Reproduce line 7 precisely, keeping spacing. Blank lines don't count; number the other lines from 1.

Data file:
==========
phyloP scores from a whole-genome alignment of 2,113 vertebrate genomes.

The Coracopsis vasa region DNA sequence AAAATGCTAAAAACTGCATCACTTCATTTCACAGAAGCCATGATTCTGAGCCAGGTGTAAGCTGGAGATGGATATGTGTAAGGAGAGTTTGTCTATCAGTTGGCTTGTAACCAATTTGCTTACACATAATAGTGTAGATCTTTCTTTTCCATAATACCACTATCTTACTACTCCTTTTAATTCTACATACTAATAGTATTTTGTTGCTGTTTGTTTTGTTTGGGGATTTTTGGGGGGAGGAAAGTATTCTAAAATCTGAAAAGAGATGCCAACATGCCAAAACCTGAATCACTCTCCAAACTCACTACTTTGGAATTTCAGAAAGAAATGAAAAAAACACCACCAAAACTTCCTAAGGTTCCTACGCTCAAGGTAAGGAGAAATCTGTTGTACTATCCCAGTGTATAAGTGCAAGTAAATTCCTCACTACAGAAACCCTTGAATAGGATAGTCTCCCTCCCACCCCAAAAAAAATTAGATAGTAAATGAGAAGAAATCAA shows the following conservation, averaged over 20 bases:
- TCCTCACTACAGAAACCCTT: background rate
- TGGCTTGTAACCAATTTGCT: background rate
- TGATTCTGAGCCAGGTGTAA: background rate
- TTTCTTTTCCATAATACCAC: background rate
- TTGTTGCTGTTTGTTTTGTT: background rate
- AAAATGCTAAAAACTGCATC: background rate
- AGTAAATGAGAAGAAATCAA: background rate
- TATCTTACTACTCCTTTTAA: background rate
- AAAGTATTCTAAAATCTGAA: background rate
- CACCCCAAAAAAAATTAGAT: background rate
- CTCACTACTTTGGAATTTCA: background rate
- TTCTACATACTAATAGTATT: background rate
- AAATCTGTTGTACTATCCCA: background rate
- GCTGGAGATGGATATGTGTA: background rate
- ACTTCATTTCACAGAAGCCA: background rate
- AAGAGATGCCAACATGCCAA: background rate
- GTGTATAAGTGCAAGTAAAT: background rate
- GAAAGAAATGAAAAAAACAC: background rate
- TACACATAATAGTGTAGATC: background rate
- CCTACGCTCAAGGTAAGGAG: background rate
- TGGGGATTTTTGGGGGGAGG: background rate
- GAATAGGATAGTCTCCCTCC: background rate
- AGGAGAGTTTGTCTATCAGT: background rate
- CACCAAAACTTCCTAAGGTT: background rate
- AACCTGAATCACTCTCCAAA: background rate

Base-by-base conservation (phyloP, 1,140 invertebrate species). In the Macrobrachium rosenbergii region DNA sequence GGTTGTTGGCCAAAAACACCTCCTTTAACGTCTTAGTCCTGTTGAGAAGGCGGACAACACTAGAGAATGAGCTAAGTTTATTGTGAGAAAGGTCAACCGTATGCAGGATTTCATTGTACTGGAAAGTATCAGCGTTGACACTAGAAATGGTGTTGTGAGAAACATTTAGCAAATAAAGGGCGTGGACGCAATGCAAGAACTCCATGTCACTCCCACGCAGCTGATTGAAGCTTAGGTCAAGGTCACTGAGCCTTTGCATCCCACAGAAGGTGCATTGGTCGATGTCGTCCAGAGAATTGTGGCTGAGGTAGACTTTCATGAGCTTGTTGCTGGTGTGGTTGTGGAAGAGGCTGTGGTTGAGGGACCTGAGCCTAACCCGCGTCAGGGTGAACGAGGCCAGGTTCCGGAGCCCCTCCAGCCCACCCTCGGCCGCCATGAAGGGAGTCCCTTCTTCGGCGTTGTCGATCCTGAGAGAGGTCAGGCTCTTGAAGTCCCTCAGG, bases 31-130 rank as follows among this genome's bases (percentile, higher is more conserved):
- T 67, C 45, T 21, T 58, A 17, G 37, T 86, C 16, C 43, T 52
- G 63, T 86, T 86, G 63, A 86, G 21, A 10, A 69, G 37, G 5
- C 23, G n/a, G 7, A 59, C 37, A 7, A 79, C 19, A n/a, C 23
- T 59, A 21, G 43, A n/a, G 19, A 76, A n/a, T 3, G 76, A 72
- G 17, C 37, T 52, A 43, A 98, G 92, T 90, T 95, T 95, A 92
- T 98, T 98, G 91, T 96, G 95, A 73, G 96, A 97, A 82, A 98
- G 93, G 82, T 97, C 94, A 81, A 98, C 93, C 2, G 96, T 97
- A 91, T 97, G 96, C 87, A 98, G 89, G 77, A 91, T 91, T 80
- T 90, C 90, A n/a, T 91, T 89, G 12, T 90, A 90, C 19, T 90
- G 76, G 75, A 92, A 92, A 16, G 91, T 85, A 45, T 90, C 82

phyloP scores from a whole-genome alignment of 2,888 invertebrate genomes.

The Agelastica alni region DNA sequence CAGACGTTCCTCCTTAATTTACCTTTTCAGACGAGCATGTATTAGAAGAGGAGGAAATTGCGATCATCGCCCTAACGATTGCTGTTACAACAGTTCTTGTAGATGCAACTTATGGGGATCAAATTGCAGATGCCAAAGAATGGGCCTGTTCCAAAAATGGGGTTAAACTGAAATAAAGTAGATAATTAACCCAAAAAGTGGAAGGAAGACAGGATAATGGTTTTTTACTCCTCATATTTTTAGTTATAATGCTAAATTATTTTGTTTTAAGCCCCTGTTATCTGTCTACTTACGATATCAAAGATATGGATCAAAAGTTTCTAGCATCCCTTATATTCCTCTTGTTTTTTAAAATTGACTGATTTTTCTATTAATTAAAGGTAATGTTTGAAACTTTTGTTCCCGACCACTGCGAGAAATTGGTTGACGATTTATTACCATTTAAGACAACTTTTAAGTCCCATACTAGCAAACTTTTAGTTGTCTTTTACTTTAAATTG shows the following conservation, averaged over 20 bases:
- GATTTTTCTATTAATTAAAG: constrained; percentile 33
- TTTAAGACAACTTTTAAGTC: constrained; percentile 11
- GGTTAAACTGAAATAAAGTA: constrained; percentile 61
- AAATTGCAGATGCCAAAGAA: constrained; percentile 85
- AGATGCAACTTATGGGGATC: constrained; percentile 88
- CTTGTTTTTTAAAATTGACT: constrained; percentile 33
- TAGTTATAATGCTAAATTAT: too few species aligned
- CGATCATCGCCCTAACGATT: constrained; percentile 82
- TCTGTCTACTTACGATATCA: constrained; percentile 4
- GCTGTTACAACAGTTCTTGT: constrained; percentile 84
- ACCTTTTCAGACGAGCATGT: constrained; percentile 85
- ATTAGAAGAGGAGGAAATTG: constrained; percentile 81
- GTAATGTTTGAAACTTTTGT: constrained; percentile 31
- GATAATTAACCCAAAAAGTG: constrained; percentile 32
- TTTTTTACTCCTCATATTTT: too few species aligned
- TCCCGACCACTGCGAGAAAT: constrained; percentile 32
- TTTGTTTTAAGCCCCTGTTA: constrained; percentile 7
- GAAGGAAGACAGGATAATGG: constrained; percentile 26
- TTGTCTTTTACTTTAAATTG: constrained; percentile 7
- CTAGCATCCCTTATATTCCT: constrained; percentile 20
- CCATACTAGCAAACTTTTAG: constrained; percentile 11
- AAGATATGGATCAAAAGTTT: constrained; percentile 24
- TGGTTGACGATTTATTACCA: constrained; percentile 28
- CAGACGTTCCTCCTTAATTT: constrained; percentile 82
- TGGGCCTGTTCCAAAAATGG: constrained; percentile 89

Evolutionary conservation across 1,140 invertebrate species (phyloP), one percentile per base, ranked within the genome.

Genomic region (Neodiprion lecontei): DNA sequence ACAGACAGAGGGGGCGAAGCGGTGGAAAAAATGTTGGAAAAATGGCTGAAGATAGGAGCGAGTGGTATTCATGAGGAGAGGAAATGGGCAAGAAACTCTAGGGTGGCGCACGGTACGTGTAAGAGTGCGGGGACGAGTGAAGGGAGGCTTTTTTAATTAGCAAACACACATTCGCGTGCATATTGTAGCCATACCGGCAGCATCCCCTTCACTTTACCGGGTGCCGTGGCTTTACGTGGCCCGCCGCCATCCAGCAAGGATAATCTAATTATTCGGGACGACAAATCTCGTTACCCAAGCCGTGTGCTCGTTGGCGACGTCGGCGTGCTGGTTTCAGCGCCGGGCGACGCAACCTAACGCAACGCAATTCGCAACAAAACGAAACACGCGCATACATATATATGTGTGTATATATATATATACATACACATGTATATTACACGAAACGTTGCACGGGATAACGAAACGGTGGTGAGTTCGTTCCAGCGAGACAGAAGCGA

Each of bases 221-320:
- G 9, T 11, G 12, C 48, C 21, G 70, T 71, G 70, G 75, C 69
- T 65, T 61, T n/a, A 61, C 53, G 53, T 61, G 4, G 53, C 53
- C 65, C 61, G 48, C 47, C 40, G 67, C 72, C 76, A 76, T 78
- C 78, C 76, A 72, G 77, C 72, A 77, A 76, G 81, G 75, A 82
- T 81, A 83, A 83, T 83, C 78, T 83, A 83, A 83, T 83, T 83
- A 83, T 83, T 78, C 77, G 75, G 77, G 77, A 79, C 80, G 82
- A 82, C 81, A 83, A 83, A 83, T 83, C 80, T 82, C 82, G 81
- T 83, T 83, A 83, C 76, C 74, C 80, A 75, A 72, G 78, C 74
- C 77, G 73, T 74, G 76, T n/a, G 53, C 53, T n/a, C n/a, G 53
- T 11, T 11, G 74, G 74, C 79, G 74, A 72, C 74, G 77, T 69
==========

- TTGTTGCTGTTTGTTTTGTT: background rate